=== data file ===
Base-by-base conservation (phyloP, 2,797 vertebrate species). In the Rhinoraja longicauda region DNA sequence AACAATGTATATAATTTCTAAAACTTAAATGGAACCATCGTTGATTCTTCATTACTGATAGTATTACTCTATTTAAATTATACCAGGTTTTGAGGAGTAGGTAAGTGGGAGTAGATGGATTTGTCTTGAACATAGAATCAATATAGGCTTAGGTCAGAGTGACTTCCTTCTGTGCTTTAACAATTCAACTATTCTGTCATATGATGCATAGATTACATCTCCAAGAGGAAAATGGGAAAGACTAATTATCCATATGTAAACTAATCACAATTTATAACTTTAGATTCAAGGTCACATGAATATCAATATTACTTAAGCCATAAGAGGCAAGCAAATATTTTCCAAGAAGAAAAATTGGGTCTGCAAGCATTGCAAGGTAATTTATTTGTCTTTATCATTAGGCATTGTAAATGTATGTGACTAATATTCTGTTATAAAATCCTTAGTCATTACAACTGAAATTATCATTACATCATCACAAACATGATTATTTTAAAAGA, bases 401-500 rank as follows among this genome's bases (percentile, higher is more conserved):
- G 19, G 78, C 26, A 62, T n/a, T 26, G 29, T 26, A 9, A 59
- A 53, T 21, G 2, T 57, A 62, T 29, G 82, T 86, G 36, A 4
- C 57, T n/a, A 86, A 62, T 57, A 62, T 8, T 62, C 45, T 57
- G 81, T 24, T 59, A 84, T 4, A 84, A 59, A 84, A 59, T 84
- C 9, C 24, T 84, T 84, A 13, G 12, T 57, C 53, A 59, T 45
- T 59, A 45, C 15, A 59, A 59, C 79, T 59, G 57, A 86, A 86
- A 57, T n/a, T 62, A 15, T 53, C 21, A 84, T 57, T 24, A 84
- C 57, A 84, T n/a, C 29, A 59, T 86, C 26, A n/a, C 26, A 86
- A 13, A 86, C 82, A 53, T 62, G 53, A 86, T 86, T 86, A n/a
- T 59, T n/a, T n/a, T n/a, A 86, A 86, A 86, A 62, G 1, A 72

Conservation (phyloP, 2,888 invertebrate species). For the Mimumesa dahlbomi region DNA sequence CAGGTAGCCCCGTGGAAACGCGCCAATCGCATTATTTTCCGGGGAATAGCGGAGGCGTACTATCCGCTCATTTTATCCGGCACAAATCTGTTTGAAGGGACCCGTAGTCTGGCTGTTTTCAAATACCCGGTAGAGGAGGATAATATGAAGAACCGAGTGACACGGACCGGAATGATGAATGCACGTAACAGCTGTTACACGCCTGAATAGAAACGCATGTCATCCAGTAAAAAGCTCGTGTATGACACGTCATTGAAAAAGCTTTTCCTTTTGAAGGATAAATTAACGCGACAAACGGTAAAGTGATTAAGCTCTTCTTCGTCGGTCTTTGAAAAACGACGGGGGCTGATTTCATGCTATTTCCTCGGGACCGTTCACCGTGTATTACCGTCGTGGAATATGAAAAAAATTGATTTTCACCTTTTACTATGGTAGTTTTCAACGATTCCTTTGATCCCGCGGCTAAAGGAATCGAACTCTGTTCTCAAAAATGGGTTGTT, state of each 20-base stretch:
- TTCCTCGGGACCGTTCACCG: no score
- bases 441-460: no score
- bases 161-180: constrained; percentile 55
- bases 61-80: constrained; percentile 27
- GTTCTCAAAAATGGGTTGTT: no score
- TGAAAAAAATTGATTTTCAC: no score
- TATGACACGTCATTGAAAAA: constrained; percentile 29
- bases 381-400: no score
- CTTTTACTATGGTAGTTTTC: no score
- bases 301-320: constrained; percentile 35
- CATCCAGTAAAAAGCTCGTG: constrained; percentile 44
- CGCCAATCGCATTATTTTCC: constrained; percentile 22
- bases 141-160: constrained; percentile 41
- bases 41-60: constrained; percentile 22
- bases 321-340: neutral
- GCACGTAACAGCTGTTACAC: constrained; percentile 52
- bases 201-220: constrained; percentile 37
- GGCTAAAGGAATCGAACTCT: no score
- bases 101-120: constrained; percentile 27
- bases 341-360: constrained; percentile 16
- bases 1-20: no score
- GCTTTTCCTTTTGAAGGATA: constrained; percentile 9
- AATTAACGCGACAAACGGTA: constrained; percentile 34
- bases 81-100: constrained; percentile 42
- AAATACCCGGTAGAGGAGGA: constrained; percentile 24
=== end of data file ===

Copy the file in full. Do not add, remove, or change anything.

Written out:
Base-by-base conservation (phyloP, 2,797 vertebrate species). In the Rhinoraja longicauda region DNA sequence AACAATGTATATAATTTCTAAAACTTAAATGGAACCATCGTTGATTCTTCATTACTGATAGTATTACTCTATTTAAATTATACCAGGTTTTGAGGAGTAGGTAAGTGGGAGTAGATGGATTTGTCTTGAACATAGAATCAATATAGGCTTAGGTCAGAGTGACTTCCTTCTGTGCTTTAACAATTCAACTATTCTGTCATATGATGCATAGATTACATCTCCAAGAGGAAAATGGGAAAGACTAATTATCCATATGTAAACTAATCACAATTTATAACTTTAGATTCAAGGTCACATGAATATCAATATTACTTAAGCCATAAGAGGCAAGCAAATATTTTCCAAGAAGAAAAATTGGGTCTGCAAGCATTGCAAGGTAATTTATTTGTCTTTATCATTAGGCATTGTAAATGTATGTGACTAATATTCTGTTATAAAATCCTTAGTCATTACAACTGAAATTATCATTACATCATCACAAACATGATTATTTTAAAAGA, bases 401-500 rank as follows among this genome's bases (percentile, higher is more conserved):
- G 19, G 78, C 26, A 62, T n/a, T 26, G 29, T 26, A 9, A 59
- A 53, T 21, G 2, T 57, A 62, T 29, G 82, T 86, G 36, A 4
- C 57, T n/a, A 86, A 62, T 57, A 62, T 8, T 62, C 45, T 57
- G 81, T 24, T 59, A 84, T 4, A 84, A 59, A 84, A 59, T 84
- C 9, C 24, T 84, T 84, A 13, G 12, T 57, C 53, A 59, T 45
- T 59, A 45, C 15, A 59, A 59, C 79, T 59, G 57, A 86, A 86
- A 57, T n/a, T 62, A 15, T 53, C 21, A 84, T 57, T 24, A 84
- C 57, A 84, T n/a, C 29, A 59, T 86, C 26, A n/a, C 26, A 86
- A 13, A 86, C 82, A 53, T 62, G 53, A 86, T 86, T 86, A n/a
- T 59, T n/a, T n/a, T n/a, A 86, A 86, A 86, A 62, G 1, A 72

Conservation (phyloP, 2,888 invertebrate species). For the Mimumesa dahlbomi region DNA sequence CAGGTAGCCCCGTGGAAACGCGCCAATCGCATTATTTTCCGGGGAATAGCGGAGGCGTACTATCCGCTCATTTTATCCGGCACAAATCTGTTTGAAGGGACCCGTAGTCTGGCTGTTTTCAAATACCCGGTAGAGGAGGATAATATGAAGAACCGAGTGACACGGACCGGAATGATGAATGCACGTAACAGCTGTTACACGCCTGAATAGAAACGCATGTCATCCAGTAAAAAGCTCGTGTATGACACGTCATTGAAAAAGCTTTTCCTTTTGAAGGATAAATTAACGCGACAAACGGTAAAGTGATTAAGCTCTTCTTCGTCGGTCTTTGAAAAACGACGGGGGCTGATTTCATGCTATTTCCTCGGGACCGTTCACCGTGTATTACCGTCGTGGAATATGAAAAAAATTGATTTTCACCTTTTACTATGGTAGTTTTCAACGATTCCTTTGATCCCGCGGCTAAAGGAATCGAACTCTGTTCTCAAAAATGGGTTGTT, state of each 20-base stretch:
- TTCCTCGGGACCGTTCACCG: no score
- bases 441-460: no score
- bases 161-180: constrained; percentile 55
- bases 61-80: constrained; percentile 27
- GTTCTCAAAAATGGGTTGTT: no score
- TGAAAAAAATTGATTTTCAC: no score
- TATGACACGTCATTGAAAAA: constrained; percentile 29
- bases 381-400: no score
- CTTTTACTATGGTAGTTTTC: no score
- bases 301-320: constrained; percentile 35
- CATCCAGTAAAAAGCTCGTG: constrained; percentile 44
- CGCCAATCGCATTATTTTCC: constrained; percentile 22
- bases 141-160: constrained; percentile 41
- bases 41-60: constrained; percentile 22
- bases 321-340: neutral
- GCACGTAACAGCTGTTACAC: constrained; percentile 52
- bases 201-220: constrained; percentile 37
- GGCTAAAGGAATCGAACTCT: no score
- bases 101-120: constrained; percentile 27
- bases 341-360: constrained; percentile 16
- bases 1-20: no score
- GCTTTTCCTTTTGAAGGATA: constrained; percentile 9
- AATTAACGCGACAAACGGTA: constrained; percentile 34
- bases 81-100: constrained; percentile 42
- AAATACCCGGTAGAGGAGGA: constrained; percentile 24